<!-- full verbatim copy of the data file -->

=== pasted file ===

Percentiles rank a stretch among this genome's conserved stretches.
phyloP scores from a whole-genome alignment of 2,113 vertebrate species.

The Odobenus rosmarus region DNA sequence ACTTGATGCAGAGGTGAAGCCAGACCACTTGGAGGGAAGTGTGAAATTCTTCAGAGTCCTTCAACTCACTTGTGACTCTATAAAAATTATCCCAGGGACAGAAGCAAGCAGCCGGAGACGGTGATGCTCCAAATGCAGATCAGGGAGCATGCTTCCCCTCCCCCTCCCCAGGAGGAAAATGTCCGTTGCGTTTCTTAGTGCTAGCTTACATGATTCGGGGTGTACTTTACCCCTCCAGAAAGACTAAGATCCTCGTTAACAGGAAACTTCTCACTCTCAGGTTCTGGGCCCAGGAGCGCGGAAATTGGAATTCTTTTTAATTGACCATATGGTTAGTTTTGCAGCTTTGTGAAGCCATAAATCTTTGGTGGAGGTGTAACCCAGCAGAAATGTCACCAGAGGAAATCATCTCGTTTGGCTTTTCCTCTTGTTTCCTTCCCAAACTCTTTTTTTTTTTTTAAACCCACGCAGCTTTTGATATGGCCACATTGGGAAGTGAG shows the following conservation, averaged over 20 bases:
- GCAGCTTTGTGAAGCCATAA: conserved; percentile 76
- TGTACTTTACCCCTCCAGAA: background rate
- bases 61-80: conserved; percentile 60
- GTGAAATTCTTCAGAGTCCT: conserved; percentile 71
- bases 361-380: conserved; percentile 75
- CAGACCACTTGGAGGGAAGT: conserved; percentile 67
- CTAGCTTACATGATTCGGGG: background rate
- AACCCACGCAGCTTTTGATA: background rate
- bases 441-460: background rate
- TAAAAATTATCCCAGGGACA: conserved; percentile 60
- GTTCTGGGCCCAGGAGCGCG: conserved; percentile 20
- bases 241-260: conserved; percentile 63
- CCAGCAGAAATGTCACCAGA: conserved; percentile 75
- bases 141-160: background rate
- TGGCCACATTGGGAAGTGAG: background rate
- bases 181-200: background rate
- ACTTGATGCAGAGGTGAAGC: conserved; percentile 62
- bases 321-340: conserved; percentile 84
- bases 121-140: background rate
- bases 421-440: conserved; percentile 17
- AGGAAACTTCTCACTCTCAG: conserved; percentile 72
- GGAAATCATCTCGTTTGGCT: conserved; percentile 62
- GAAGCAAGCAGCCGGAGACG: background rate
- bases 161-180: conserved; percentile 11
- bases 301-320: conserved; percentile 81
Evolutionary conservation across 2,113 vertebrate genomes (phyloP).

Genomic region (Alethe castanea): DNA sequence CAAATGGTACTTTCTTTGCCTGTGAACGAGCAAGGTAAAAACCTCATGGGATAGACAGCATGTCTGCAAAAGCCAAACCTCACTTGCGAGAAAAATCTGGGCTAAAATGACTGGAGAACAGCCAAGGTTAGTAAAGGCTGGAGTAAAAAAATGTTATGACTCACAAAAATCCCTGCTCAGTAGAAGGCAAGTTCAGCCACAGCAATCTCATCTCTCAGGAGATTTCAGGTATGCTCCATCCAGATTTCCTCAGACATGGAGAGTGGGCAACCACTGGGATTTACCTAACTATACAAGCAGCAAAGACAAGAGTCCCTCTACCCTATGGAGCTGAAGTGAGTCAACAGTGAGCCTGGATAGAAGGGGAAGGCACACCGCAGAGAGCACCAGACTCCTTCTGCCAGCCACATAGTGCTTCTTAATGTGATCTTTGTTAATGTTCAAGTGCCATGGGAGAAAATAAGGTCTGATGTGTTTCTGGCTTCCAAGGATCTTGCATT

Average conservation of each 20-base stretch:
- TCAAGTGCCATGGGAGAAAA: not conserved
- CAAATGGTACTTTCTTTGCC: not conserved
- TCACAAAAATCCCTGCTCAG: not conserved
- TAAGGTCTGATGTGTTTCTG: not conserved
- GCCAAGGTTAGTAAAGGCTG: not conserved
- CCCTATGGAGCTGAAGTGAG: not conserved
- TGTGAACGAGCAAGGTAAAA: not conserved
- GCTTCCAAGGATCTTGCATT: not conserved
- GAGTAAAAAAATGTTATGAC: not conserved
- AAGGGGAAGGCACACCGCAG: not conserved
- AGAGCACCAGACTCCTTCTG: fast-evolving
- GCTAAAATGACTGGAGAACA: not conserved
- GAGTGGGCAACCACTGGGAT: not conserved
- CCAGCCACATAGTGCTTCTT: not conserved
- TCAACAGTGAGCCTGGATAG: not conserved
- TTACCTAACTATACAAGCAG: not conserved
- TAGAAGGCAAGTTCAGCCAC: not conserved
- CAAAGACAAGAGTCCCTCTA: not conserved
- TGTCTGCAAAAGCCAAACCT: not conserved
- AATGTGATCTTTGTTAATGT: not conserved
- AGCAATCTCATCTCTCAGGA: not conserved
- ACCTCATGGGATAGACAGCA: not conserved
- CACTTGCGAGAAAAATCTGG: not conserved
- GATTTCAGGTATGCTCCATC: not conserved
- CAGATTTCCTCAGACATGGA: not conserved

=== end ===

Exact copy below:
Percentiles rank a stretch among this genome's conserved stretches.
phyloP scores from a whole-genome alignment of 2,113 vertebrate species.

The Odobenus rosmarus region DNA sequence ACTTGATGCAGAGGTGAAGCCAGACCACTTGGAGGGAAGTGTGAAATTCTTCAGAGTCCTTCAACTCACTTGTGACTCTATAAAAATTATCCCAGGGACAGAAGCAAGCAGCCGGAGACGGTGATGCTCCAAATGCAGATCAGGGAGCATGCTTCCCCTCCCCCTCCCCAGGAGGAAAATGTCCGTTGCGTTTCTTAGTGCTAGCTTACATGATTCGGGGTGTACTTTACCCCTCCAGAAAGACTAAGATCCTCGTTAACAGGAAACTTCTCACTCTCAGGTTCTGGGCCCAGGAGCGCGGAAATTGGAATTCTTTTTAATTGACCATATGGTTAGTTTTGCAGCTTTGTGAAGCCATAAATCTTTGGTGGAGGTGTAACCCAGCAGAAATGTCACCAGAGGAAATCATCTCGTTTGGCTTTTCCTCTTGTTTCCTTCCCAAACTCTTTTTTTTTTTTTAAACCCACGCAGCTTTTGATATGGCCACATTGGGAAGTGAG shows the following conservation, averaged over 20 bases:
- GCAGCTTTGTGAAGCCATAA: conserved; percentile 76
- TGTACTTTACCCCTCCAGAA: background rate
- bases 61-80: conserved; percentile 60
- GTGAAATTCTTCAGAGTCCT: conserved; percentile 71
- bases 361-380: conserved; percentile 75
- CAGACCACTTGGAGGGAAGT: conserved; percentile 67
- CTAGCTTACATGATTCGGGG: background rate
- AACCCACGCAGCTTTTGATA: background rate
- bases 441-460: background rate
- TAAAAATTATCCCAGGGACA: conserved; percentile 60
- GTTCTGGGCCCAGGAGCGCG: conserved; percentile 20
- bases 241-260: conserved; percentile 63
- CCAGCAGAAATGTCACCAGA: conserved; percentile 75
- bases 141-160: background rate
- TGGCCACATTGGGAAGTGAG: background rate
- bases 181-200: background rate
- ACTTGATGCAGAGGTGAAGC: conserved; percentile 62
- bases 321-340: conserved; percentile 84
- bases 121-140: background rate
- bases 421-440: conserved; percentile 17
- AGGAAACTTCTCACTCTCAG: conserved; percentile 72
- GGAAATCATCTCGTTTGGCT: conserved; percentile 62
- GAAGCAAGCAGCCGGAGACG: background rate
- bases 161-180: conserved; percentile 11
- bases 301-320: conserved; percentile 81
Evolutionary conservation across 2,113 vertebrate genomes (phyloP).

Genomic region (Alethe castanea): DNA sequence CAAATGGTACTTTCTTTGCCTGTGAACGAGCAAGGTAAAAACCTCATGGGATAGACAGCATGTCTGCAAAAGCCAAACCTCACTTGCGAGAAAAATCTGGGCTAAAATGACTGGAGAACAGCCAAGGTTAGTAAAGGCTGGAGTAAAAAAATGTTATGACTCACAAAAATCCCTGCTCAGTAGAAGGCAAGTTCAGCCACAGCAATCTCATCTCTCAGGAGATTTCAGGTATGCTCCATCCAGATTTCCTCAGACATGGAGAGTGGGCAACCACTGGGATTTACCTAACTATACAAGCAGCAAAGACAAGAGTCCCTCTACCCTATGGAGCTGAAGTGAGTCAACAGTGAGCCTGGATAGAAGGGGAAGGCACACCGCAGAGAGCACCAGACTCCTTCTGCCAGCCACATAGTGCTTCTTAATGTGATCTTTGTTAATGTTCAAGTGCCATGGGAGAAAATAAGGTCTGATGTGTTTCTGGCTTCCAAGGATCTTGCATT

Average conservation of each 20-base stretch:
- TCAAGTGCCATGGGAGAAAA: not conserved
- CAAATGGTACTTTCTTTGCC: not conserved
- TCACAAAAATCCCTGCTCAG: not conserved
- TAAGGTCTGATGTGTTTCTG: not conserved
- GCCAAGGTTAGTAAAGGCTG: not conserved
- CCCTATGGAGCTGAAGTGAG: not conserved
- TGTGAACGAGCAAGGTAAAA: not conserved
- GCTTCCAAGGATCTTGCATT: not conserved
- GAGTAAAAAAATGTTATGAC: not conserved
- AAGGGGAAGGCACACCGCAG: not conserved
- AGAGCACCAGACTCCTTCTG: fast-evolving
- GCTAAAATGACTGGAGAACA: not conserved
- GAGTGGGCAACCACTGGGAT: not conserved
- CCAGCCACATAGTGCTTCTT: not conserved
- TCAACAGTGAGCCTGGATAG: not conserved
- TTACCTAACTATACAAGCAG: not conserved
- TAGAAGGCAAGTTCAGCCAC: not conserved
- CAAAGACAAGAGTCCCTCTA: not conserved
- TGTCTGCAAAAGCCAAACCT: not conserved
- AATGTGATCTTTGTTAATGT: not conserved
- AGCAATCTCATCTCTCAGGA: not conserved
- ACCTCATGGGATAGACAGCA: not conserved
- CACTTGCGAGAAAAATCTGG: not conserved
- GATTTCAGGTATGCTCCATC: not conserved
- CAGATTTCCTCAGACATGGA: not conserved